Two centuries ago, America was a pioneer in the use of punitive isolation. Now it is pioneering a refinement: the use of solitary without end.
The act of pen-palling mirrors the mindset shift that will be necessary to rethink how our society "does justice" on a much larger scale. My conversations, correspondences, and relationships with prison-torn families have taught me that separation breeds more separation, that the coldness and isolation of prison breed the coldness and isolation of violence. And I think about how the one-on-one relationship, in which the prisoner emerges as a person (with thoughts, a personality, a history, hopes, dreams, nightmares), might serve as a model for the beginnings of a person-based, connection-based justice system.The Radical Power of a Prison Pen Pal, a longform essay by Maya Schenwar, Editor-in-Chief of Truthout and author of Locked Down, Locked Out: Why Prison Doesn't Work and How We Can Do Better. [more inside]
Project Pietà clothing is the brainchild of Thomas Jacob, a French designer who moved to Lima in 2011 to pursue a job with a Peruvian fashion label. A chance visit to a neighbouring jail, Casto Castro, with a friend who was teaching the inmates French opened Jacob’s eyes to the possibility of a clothing project behind prison walls. “There are all sorts of initiatives when it comes to art or music, but fashion is popular with prisoners because it’s about the body. In prison, it’s the body which is imprisoned as well as the mind. And fashion allows a degree of physical self-expression which enhances the body.” [more inside]
The Los Angeles Men's Central Jail’s gay wing was set up in response to a 1985 ACLU lawsuit, which aimed to protect homosexual inmates from a higher threat of physical violence than heterosexuals faced. But something unexpected has happened. The inmates are safer now, yes. But they’ve surprised everyone, perhaps even themselves, by setting up a small and flourishing society behind bars. Once released, some re-offend in order to be with an inmate they love. There are hatreds and occasionally even severe violence, but there is also friendship, community, love — and, especially, harmless rule-bending to dress up like models or decorate their bunks, often via devious means. LA Weekly looks inside MCJ, with an exclusive video the unique situation, from Voice Media Group. For further reading on the unique K6G unit, see Two Models of the Prison: Accidental Humanity and Hypermasculinity in the L.A. County Jail (PDF), and Governmental 'Gaydar': Race, Sexual Identity and Incarceration (PDF), both scholarly articles that study this part of MCJ.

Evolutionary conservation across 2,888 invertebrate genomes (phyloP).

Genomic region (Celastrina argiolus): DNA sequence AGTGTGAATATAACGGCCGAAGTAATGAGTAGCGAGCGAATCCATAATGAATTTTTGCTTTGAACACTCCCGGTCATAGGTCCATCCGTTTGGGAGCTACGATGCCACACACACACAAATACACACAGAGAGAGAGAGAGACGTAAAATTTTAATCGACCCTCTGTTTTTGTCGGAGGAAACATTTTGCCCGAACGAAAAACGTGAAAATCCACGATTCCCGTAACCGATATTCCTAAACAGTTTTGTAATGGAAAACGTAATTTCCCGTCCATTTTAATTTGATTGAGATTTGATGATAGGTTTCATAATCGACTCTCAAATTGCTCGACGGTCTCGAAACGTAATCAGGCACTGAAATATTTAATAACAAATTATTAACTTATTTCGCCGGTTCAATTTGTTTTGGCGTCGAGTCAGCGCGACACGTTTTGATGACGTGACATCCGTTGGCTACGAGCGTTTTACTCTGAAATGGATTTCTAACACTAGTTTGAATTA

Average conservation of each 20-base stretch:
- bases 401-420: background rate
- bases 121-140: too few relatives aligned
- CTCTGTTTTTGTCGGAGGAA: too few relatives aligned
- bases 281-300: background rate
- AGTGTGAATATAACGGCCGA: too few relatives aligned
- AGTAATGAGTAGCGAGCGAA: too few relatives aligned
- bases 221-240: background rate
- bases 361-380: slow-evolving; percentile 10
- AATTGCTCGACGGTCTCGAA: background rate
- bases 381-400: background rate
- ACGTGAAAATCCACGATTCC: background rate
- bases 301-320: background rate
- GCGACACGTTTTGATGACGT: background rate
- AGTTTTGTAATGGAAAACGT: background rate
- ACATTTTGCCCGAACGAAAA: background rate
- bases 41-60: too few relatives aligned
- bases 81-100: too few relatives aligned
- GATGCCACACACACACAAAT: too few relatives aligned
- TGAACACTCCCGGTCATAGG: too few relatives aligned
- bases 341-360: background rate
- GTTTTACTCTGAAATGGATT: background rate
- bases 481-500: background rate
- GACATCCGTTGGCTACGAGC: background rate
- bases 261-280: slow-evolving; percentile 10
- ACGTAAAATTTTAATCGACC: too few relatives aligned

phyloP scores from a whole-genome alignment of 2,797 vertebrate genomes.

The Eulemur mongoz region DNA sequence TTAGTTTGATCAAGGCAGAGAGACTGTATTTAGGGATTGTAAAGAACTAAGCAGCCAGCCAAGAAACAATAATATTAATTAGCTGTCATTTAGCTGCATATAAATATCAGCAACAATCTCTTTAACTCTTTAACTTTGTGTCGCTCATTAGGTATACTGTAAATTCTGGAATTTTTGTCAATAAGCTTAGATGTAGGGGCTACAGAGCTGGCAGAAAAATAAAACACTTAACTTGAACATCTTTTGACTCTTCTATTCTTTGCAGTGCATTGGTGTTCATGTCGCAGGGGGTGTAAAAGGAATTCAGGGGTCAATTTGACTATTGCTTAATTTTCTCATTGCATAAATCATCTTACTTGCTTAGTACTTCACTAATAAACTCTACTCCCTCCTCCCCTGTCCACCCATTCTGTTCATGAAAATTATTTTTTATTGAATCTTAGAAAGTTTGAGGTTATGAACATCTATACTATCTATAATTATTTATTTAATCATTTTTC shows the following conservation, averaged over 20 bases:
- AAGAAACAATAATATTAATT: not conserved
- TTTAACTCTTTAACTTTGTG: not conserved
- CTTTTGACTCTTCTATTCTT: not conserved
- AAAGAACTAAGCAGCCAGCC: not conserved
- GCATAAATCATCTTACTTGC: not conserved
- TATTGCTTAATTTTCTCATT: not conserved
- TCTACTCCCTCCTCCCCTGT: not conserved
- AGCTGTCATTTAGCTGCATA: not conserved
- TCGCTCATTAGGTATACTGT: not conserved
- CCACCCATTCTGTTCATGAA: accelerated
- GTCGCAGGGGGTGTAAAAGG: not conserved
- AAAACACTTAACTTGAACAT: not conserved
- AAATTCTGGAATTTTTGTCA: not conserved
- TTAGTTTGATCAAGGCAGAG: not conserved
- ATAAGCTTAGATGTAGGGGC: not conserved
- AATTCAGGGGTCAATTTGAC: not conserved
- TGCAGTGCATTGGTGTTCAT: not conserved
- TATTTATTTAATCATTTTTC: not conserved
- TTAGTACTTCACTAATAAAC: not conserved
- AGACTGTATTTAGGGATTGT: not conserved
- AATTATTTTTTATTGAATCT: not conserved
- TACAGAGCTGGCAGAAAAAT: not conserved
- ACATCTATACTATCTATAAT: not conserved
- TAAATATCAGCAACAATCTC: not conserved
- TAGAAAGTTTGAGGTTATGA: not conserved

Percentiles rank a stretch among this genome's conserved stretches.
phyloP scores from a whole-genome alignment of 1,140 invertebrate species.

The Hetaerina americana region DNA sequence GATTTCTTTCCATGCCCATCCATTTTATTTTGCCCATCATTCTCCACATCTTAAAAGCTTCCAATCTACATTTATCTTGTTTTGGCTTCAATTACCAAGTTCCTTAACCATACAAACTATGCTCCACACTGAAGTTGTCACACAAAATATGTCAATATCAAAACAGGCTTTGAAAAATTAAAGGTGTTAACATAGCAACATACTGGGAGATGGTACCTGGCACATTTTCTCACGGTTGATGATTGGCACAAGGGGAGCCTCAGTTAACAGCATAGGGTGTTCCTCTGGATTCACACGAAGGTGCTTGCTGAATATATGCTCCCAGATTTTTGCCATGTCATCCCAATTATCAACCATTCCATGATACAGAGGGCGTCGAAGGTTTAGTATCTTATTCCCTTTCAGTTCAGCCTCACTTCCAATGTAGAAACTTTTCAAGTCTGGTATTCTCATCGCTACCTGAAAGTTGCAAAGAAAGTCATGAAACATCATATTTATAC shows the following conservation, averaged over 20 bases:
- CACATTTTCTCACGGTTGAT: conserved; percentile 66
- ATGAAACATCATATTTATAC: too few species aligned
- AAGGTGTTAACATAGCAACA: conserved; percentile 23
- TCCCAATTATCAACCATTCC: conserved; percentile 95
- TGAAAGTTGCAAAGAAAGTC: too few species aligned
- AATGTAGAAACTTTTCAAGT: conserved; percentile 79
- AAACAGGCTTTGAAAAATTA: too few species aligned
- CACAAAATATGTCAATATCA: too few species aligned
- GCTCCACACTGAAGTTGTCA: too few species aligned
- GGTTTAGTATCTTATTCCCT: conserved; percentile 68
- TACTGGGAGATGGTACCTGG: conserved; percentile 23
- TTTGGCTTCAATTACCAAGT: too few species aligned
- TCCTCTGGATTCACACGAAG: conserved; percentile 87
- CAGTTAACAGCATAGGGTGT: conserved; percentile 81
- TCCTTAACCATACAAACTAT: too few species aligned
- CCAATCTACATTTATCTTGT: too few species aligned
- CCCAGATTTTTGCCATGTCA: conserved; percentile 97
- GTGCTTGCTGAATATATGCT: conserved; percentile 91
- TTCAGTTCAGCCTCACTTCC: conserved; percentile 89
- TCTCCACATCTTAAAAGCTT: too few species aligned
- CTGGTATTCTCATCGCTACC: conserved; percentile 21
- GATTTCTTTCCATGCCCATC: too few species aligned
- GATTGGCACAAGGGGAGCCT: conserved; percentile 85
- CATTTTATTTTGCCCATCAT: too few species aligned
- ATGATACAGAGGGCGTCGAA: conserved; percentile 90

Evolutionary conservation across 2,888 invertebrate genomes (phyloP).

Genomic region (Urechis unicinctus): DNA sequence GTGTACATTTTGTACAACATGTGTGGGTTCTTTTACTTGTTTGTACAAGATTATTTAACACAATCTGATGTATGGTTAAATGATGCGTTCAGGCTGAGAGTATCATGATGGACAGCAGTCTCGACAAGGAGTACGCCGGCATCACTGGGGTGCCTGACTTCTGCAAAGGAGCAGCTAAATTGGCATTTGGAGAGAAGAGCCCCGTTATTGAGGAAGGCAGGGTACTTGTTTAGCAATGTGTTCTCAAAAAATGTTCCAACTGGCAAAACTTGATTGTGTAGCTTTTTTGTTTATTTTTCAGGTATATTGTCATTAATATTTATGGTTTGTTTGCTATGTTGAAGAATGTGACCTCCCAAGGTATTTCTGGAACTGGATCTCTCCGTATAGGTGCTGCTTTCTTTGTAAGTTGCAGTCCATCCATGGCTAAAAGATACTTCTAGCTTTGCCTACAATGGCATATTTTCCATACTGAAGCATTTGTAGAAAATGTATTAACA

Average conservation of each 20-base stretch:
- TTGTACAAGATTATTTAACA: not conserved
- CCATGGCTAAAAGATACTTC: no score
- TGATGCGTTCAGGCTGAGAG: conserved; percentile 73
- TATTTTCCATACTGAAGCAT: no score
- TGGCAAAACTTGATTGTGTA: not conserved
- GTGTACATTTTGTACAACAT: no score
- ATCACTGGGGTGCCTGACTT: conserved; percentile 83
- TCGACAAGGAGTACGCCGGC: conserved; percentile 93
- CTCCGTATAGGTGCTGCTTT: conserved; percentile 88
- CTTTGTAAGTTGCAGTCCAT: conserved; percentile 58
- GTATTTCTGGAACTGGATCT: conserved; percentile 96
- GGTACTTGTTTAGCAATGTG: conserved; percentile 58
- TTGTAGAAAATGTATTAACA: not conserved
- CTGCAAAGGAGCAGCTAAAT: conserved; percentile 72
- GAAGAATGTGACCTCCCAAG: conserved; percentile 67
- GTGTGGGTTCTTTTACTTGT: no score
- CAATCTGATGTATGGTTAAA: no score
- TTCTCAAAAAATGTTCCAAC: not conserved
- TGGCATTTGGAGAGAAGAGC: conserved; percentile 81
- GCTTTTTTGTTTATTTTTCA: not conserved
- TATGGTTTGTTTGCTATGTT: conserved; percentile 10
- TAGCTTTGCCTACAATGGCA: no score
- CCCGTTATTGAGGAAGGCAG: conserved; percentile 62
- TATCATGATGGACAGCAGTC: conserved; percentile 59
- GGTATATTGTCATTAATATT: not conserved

The Norden is a Finnish TV series, taking Americans and introducing them to their profession within the Nordic countries. First, James Conway, retired Superintendent of Attica Correctional Facility in New York, visits four Nordic prisons and facilities. An excerpt, and the full episode with English subtitles. [more inside]
About half of the people fighting wildland fires on the ground for the California Department of Forestry and Fire Protection (Cal Fire) are incarcerated: over 4,400 prisoners, housed at 42 inmate fire camps, including three for women. Together, says Capt. Jorge Santana, the California Department of Corrections & Rehabilitation (CDCR) liaison who supervises the camps, they save the state over $1 billion a year. This year, California has had over 5,300 wildfires, which is about 700 more than had occurred by this time in 2013, and a thousand more than the five-year average. Now, as the West is coming to the end of one of the driest, hottest years in recorded history, the work of inmate firefighters has become essential to California’s financial and environmental health. (SLBuzzfeedNews)